Lecture 001

Read the two articles from Week 1 (Oliveros and Chion) and provide a short, ~300-word response reflecting the major idea(s)/concepts/theories/aesthetic illustrated in each by answering the following:

Multimedia 1:

Oliveros distinguishes between the concepts of hearing and listening. While hearing is a passive physical process in which the auditory cortex filters a lot of information, listening actively involves processing the information of a sound in the prefrontal cortex. There is a spectrum of consciousness involved in this process. Deep listening specifically refers to the conscious effort to pay attention to the complexities within a sound. When one actively focuses on a sound, it transcends mere noise, becoming meaningful through the listener's interpretation.

Chion introduces three distinct types of listening: casual listening, semantic listening, and reduced listening. Casual listening is primarily about extracting information; in this mode, sounds deemed irrelevant are filtered out. This type of listening often leads to identifying the actual events that produce the sound, possibly due to associations with other senses. Semantic listening is focused on extracting linguistic information from sounds. On the other hand, reduced listening involves a meticulous examination of a sound's characteristics. This approach not only identifies the objective features of a sound but also its subjective qualities, often utilizing new terminologies. Practicing reduced listening enhances our attention to detail within sounds, influencing our overall perception.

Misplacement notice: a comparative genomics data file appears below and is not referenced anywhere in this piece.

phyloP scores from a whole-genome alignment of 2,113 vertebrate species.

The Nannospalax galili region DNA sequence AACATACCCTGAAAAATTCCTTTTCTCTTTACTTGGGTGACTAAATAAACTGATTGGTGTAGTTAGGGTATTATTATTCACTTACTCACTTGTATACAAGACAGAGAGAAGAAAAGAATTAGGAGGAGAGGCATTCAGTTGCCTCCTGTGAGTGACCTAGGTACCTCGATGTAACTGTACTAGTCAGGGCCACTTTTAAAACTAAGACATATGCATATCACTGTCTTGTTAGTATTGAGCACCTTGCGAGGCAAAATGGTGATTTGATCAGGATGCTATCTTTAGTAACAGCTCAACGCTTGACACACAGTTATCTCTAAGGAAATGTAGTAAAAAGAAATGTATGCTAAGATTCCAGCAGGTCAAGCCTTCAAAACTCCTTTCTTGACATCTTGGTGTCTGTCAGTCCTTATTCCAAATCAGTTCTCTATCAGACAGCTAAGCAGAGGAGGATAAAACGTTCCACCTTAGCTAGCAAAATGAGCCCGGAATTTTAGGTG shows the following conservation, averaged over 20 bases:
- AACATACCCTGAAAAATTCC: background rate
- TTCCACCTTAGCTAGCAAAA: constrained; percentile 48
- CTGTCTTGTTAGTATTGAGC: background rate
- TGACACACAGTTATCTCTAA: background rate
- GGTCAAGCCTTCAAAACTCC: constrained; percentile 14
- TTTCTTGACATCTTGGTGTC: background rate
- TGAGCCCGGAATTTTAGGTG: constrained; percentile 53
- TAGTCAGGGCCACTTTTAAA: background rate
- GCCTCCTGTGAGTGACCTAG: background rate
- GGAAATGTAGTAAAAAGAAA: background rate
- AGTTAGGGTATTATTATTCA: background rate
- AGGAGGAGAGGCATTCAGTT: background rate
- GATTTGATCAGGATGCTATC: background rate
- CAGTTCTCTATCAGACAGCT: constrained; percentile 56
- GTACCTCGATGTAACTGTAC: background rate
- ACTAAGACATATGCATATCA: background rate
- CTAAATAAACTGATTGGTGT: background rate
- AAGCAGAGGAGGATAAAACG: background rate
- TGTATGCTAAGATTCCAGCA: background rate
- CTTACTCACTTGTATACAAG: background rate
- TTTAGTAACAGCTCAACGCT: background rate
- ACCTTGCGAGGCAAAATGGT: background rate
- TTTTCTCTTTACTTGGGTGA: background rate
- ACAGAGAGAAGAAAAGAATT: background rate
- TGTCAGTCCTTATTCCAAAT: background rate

Oliveros' concept of hearing aligns with Chion's definitions of casual and semantic listening in certain aspects. While Oliveros emphasizes the level of attention involved, Chion focuses on the listening purpose. In my experience, when we listen with the intention of extracting casual information or semantic meanings, our attention selectively focuses on parts of the sound that directly convey meaning. This selective attention corresponds to what Oliveros defines as "hearing." Since this filtering process is subjective, I find Oliveros' classification of noise compelling. For instance, while humans may regard dog barking as mere noise, it is not so for dogs; for them, it's a primary mode of communication.

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